Saturday, December 27, 2008

Opening Post

I have been reading blogs on educational topics and posting on several blogs for sometime now. I have found it interesting to get feedback on my thoughts related to discussion items started by others. I thought I would try placing my own topics out there for comments and critique.
I am currently enrolled in a post-graduate program and have had the opportunity to share my thoughts with my cohorts in the program. I have found the feedback I have received to be the most valuable part of the overall program. We all share our thoughts freely and honestly. The one advantage a blog has over the feedback I get from my cohort members is that we all share a very common perspective. First of all, we are all from Iowa. Although the sizes of the schools we work in vary, we are limited in our understanding of how eduational issues are being dealt with in other parts of the country.

This is the foundation for my first post.
In Iowa, we talk a great deal about changes needed in our schools. We spend a great deal of time and money writing and re-writing curriculum documents. We do this in a very traditional manner. There is a curriculum cycle which is followed in most districts, focusing on one or more curricular areas each year. Many districts are using the Understanding By Design Framework. We have spent a great deal of time identifying Big Ideas, Essential Questions and striving for assessments to ensure Enduring Understanding in our students. My issue with this is we are still stuck foucussing on one curriculum area independently of another. Oh, yes, we do see occassional interdisciplinary units being conducted, but we still focus our attention on providing each subject area with an equal distribution of time. We still strive to ensure coverage despite the fact we know those going to college will start at the same point we did and not where we left off. If we do provide one subject area more time that the other, it is double the amount of time to ensure it "fits in the schedule". (i.e. language blocks in some middle schools)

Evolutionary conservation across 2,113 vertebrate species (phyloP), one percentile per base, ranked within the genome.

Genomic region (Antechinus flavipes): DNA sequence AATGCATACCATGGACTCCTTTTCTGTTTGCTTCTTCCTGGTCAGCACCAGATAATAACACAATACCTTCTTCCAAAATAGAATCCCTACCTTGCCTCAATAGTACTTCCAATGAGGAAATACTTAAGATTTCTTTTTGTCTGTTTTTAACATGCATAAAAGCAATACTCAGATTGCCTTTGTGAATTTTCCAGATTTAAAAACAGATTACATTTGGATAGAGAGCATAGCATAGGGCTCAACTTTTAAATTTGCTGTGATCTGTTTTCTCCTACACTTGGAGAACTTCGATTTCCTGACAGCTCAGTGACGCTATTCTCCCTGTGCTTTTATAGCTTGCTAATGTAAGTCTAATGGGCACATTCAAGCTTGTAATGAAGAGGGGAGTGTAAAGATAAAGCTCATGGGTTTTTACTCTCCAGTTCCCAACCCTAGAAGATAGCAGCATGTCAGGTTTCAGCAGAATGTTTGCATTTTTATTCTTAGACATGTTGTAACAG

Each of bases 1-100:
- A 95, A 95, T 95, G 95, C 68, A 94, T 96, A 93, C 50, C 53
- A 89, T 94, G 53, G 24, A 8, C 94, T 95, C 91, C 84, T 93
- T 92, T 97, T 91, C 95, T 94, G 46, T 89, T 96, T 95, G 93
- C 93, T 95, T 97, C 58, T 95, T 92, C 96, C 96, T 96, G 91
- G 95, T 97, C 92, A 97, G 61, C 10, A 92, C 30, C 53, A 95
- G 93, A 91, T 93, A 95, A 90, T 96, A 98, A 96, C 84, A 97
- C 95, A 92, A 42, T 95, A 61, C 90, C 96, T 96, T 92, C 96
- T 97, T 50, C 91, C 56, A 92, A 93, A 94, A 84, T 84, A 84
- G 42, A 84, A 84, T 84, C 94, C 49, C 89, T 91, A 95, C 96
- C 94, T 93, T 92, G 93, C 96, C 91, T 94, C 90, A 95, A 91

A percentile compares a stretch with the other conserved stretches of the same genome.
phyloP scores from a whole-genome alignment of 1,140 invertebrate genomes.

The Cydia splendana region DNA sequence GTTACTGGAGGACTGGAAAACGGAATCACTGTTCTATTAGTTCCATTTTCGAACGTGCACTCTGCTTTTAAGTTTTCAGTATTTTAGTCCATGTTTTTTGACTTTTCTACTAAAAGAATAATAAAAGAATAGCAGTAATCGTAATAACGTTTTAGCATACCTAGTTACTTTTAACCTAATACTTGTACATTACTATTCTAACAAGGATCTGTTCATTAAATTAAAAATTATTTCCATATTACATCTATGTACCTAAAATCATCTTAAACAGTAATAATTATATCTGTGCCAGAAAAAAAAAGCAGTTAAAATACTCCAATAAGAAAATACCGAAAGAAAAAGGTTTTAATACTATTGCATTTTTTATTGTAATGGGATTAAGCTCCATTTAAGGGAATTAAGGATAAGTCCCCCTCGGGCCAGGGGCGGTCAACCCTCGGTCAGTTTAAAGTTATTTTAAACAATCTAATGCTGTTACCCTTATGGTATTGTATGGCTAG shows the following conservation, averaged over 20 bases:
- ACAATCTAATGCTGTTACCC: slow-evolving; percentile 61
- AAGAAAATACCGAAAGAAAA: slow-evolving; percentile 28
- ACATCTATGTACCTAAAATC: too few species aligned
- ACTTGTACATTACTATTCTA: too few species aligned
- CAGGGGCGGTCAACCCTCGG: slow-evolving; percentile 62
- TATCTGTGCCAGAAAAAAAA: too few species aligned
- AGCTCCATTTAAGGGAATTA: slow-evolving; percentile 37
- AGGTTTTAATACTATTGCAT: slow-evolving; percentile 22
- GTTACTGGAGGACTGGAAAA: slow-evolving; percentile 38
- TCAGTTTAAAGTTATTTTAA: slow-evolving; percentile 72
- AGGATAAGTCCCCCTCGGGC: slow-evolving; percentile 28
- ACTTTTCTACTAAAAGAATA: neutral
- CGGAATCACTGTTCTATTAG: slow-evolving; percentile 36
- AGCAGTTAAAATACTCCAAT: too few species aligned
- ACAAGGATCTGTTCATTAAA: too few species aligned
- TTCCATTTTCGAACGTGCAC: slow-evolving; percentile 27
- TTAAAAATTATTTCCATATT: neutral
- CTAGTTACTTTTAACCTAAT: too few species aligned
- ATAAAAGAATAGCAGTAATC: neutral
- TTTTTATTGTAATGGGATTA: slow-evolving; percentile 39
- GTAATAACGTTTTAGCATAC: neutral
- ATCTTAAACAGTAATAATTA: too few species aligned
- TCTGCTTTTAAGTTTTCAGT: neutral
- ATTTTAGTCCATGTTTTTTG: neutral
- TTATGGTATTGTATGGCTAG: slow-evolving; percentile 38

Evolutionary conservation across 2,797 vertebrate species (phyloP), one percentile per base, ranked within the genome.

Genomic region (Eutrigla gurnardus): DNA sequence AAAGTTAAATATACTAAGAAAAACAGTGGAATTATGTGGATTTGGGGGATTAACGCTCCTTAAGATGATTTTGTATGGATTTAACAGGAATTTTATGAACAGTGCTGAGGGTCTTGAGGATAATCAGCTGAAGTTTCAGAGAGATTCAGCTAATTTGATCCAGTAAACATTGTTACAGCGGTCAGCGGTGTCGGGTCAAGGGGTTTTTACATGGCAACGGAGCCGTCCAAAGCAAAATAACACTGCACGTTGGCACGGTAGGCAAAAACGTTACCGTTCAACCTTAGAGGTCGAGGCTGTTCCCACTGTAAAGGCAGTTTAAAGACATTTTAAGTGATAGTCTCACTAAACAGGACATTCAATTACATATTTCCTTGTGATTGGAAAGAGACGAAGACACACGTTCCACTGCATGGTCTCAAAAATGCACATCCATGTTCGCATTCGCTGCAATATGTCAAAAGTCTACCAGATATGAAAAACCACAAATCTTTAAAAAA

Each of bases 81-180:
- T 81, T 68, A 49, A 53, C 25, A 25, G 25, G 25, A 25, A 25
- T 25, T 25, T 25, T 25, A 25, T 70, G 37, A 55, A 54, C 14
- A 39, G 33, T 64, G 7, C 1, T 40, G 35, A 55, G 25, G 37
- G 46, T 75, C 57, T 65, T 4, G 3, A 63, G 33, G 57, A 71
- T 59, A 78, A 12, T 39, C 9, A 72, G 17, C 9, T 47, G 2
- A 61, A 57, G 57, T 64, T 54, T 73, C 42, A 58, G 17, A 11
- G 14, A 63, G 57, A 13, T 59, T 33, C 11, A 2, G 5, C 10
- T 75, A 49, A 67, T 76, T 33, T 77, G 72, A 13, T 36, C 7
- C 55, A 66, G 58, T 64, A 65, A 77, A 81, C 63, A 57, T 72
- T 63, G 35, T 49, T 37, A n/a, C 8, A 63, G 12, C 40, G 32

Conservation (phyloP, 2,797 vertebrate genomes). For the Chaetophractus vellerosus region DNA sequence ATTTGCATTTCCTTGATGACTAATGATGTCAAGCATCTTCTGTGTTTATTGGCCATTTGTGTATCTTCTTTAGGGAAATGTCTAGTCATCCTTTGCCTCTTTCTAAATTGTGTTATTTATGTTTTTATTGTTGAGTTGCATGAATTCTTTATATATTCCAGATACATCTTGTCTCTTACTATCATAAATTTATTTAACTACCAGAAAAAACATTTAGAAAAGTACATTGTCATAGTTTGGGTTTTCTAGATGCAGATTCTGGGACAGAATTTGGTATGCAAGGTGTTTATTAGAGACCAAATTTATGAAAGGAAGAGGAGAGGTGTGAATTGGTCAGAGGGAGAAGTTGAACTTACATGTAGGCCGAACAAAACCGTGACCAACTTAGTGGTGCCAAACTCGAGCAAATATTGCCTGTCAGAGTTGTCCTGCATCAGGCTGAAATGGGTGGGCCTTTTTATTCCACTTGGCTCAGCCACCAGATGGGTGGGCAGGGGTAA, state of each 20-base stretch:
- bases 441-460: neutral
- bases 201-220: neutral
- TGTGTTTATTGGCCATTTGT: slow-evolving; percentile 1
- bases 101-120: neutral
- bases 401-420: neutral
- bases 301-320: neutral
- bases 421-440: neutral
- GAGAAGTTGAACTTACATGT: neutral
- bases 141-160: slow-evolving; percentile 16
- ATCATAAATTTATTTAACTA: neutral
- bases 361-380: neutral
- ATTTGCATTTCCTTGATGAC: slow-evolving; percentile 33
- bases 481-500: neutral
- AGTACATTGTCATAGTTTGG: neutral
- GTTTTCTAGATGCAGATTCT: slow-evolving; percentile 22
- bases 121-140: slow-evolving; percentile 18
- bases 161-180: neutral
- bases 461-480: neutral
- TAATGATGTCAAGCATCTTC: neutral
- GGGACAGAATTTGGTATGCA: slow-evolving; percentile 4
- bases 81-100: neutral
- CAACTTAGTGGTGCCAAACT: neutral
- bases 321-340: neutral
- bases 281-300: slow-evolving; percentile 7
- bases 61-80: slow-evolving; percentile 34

When are we going to see a breakdown of curricular barriers, a more efficient delivery of concepts and skills, and a strategic allocation of one of our most valuable resources which is time. At this point I am not arguing that one "subject" is more valuable than another, as that debate is better left to another post. I will question the idea that all subjects need and thus should be alloted an equal amount of time?
Are there schools out there who are teaching merged social studies/English courses? Are there schools at the secondary level who integrate math and science for all students? Is there truly a theme based curriculum being delivered in a high school other than what I have seen at the high tech high schools who have begun such efforts with the assistance of huge influxes of money?
I would also question why learning at the collegiate level is not leading the way towards this paradigm? Why are our teacher preparation programs not advocating or at least investigating the idea of identifying cross-curricular standards. Professional organizations constantly advocate for an excessive number of standards and benchmarks in their particular field knowing full well that their subject is not the only one students will be taking in grades K-12.
When will we see the professional organizations/post-secondary departments begin to work together?

1 comment:

  1. Good questions. Questions that I have been thinking about. Since being involved with Early Childhood education and working with Kindergarten students and now High School students I have noticed that cross curricular teaching stops in about 2nd grade. Before 2nd grade it is the only effective way to teach. So why do we as educators stop? Could it be because standardized testing is just around the corner. I believe the question should be asked why don't we have evaluation systems that embrace cross curricular teaching ?